The Muslim believes that the Qur’an is the word of God which must be studied extensively. Surely, when the Qur’an highlights specific wrong concepts in other religions then studying those concepts in their original sources is part of studying and understanding the Qur’an itself.
Those who think that Muslims should not learn about the scriptures of other religions are clearly ignorant of a very simple fact: just about every Muslim scholar has studied Jewish and Christian scriptures! They are unaware that the most famous scholars of the exegesis of the Qur’an – such as al-Qurtubi, Ibn Kathir, and At-Tabataba’i – all quote and discuss Jewish and Christian scriptures in their works. These scholars clearly believed that studying these scriptures is essential to understanding certain parts of the Qur’an.
Even the earliest biographer of Prophet Muhammad studied non-Islamic scriptures. Ibn Ishaq (ca. 704 – ca. 769), whose biography of Prophet Muhammad became the basis for the more accessible biography by Ibn Hisham (died 833 CE), has clearly studied at least a version of the Gospel of John. This is a quotation from Ibn Hisham’s biography of Prophet Muhammad:
Ibn Ishaq said: “Among the things that have reached me of what Jesus son of Mary had stated in the Injil (Gospel) – which was revealed to him by Allah for the people of the Injil – about the signs of the Messenger of Allah, which was set down by John the disciple for the people of the Injil, when he wrote for them the Injil about the covenant of Jesus son of Mary with them regarding the Messenger of Allah that he said: ‘He who hates me, hates the Lord. Had I not performed in front of them works that no one before me had done, they would not have had any sin. But they showed conceit and thought that they would overpower me and the Lord. But the word of the Law has to be fulfilled: ‘they hated me for no reason’, i.e. unjustly. And when the munhamanna who is sent by Allah to you comes, and the holy spirit that is with the Lord comes out, he will testify to me, and so you. Because you had been with me from the beginning. I said to you: ‘so that you do not complain'”.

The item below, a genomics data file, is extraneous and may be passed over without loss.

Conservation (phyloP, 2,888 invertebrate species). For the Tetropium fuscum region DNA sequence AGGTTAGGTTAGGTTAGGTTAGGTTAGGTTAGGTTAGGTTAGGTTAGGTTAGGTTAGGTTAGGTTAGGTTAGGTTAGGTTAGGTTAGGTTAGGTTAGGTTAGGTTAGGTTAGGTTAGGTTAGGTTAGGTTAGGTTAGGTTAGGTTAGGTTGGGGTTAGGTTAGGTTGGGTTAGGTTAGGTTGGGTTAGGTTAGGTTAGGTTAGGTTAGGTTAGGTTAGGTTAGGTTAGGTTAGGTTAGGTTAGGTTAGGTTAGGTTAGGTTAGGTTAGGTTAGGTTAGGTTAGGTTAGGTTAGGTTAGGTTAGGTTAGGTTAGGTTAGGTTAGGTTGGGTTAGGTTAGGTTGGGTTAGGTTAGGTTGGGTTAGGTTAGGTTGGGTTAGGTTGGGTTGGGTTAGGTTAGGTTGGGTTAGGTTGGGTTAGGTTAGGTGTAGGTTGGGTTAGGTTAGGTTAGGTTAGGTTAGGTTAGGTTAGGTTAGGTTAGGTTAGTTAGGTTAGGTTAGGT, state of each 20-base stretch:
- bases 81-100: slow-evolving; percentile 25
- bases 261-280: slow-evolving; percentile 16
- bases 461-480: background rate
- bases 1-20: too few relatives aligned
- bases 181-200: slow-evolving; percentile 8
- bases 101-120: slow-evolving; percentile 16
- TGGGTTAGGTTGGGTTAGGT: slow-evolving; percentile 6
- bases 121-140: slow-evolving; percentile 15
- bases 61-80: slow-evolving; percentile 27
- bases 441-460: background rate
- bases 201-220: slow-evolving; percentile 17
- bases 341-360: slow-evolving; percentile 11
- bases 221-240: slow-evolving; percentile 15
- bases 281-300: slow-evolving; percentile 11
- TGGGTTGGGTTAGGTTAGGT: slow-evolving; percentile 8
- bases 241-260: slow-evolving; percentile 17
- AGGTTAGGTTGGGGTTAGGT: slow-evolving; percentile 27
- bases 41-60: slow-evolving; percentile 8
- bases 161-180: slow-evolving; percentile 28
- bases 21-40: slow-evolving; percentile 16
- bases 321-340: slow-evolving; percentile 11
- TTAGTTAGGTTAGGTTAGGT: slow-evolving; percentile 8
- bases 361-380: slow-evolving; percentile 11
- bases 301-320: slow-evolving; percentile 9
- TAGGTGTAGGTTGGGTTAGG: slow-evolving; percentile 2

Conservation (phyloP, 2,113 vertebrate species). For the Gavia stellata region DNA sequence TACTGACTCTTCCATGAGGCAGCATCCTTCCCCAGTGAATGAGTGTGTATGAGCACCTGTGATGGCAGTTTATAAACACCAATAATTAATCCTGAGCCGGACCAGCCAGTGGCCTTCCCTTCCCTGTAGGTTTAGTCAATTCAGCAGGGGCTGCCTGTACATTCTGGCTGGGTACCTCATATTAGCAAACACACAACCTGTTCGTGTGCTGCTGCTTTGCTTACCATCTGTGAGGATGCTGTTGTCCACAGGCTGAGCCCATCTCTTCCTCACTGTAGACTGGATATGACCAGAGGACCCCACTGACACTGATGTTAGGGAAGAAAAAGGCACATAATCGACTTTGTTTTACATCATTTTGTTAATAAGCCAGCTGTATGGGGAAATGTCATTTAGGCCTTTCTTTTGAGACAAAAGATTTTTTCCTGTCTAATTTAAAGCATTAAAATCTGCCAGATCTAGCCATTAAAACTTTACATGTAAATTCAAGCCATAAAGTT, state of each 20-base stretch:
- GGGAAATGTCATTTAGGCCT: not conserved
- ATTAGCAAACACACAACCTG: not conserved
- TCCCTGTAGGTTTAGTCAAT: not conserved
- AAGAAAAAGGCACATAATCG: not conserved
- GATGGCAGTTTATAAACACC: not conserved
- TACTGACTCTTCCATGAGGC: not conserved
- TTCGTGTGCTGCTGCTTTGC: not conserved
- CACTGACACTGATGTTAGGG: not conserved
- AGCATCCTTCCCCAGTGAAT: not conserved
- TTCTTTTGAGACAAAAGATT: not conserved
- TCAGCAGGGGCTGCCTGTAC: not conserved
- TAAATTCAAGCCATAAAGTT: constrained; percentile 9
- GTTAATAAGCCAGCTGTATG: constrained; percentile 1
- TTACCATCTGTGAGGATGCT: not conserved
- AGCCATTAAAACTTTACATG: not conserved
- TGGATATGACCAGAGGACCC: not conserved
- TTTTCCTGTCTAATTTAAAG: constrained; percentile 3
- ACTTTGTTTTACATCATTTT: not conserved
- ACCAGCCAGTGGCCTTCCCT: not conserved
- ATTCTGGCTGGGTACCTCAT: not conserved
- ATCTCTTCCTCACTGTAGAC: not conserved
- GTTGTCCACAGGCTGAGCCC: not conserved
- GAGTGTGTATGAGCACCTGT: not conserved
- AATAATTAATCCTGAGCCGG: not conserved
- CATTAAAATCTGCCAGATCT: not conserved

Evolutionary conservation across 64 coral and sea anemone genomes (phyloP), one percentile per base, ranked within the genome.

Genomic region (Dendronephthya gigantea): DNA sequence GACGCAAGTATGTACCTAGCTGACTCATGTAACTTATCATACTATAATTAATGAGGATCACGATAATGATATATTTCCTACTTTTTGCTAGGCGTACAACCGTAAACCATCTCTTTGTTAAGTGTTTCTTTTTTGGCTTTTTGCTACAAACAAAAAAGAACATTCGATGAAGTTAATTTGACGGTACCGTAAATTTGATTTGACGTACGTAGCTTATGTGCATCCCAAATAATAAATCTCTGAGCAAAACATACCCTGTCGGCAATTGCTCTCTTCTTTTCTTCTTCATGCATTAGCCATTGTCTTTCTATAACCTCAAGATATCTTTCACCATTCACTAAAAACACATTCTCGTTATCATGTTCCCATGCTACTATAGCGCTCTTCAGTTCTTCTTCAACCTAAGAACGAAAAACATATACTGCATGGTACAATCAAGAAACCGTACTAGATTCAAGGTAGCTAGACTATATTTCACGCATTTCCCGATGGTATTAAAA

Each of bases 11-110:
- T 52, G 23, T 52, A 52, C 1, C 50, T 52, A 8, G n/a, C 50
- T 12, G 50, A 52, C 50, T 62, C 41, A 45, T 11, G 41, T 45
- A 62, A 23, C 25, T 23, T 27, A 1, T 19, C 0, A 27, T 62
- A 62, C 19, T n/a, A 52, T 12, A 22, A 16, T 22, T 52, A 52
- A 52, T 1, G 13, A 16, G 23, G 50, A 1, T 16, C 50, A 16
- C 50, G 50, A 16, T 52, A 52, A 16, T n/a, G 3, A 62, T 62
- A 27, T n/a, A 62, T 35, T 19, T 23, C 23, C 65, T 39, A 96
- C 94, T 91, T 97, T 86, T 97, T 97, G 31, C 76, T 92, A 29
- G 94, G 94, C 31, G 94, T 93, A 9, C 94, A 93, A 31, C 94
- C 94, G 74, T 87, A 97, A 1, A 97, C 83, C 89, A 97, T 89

The munhamanna in Syriac means “Muhammad” (praised one), and in Greek it is “faraklete”.
2) This quotation from Ibn Ishaq reveals a second reason for studying the scriptures of other religions: the possibility that they may contain references to Prophet Muhammad, and thus attest to the verity of his message. This is exactly what Ibn Ishaq has done in the passage above. Professor David Benjamin Keldani (whose revert name is ‘Abdul ‘L-Ahad Dawud) compiled in his book Muhammad in the Bible, which can be downloaded from this website, a list of prophecies about the Prophet in the Old and New Testaments, and Abdul Haq Vidyarthi highlighted prophecies in other scriptures in his book Muhammad in World Scriptures. Whether one agrees or not with these findings is a different issue, but searching for references to Prophet Muhammad in other scriptures is certainly a valid quest and religious research. In fact, there is a Qur’anic verse that states that prophet Muhammad is mentioned in the both the Torah and the Injil:
Those (the believers) who follow the Messenger, the unlettered Prophet, whom they find mentioned in the Torah and the Injil which they have: He will enjoin on them that which is right and forbid them that which is evil; he will make lawful for them all good things and prohibit for them only the foul; and he will relieve them of their burden and the yokes that are upon them. Those who believe in him, honor him, help him, and follow the light which is sent down with him – those are the successful (7.157).
It was so clear to the Jews and the Christians that Muhammad was the Prophet they were promised and commanded to follow that they could recognize him as they recognize their offspring:
Those to whom We have given the Book recognize him as they recognize their sons, and a party of them conceal the truth which they themselves know (2.146).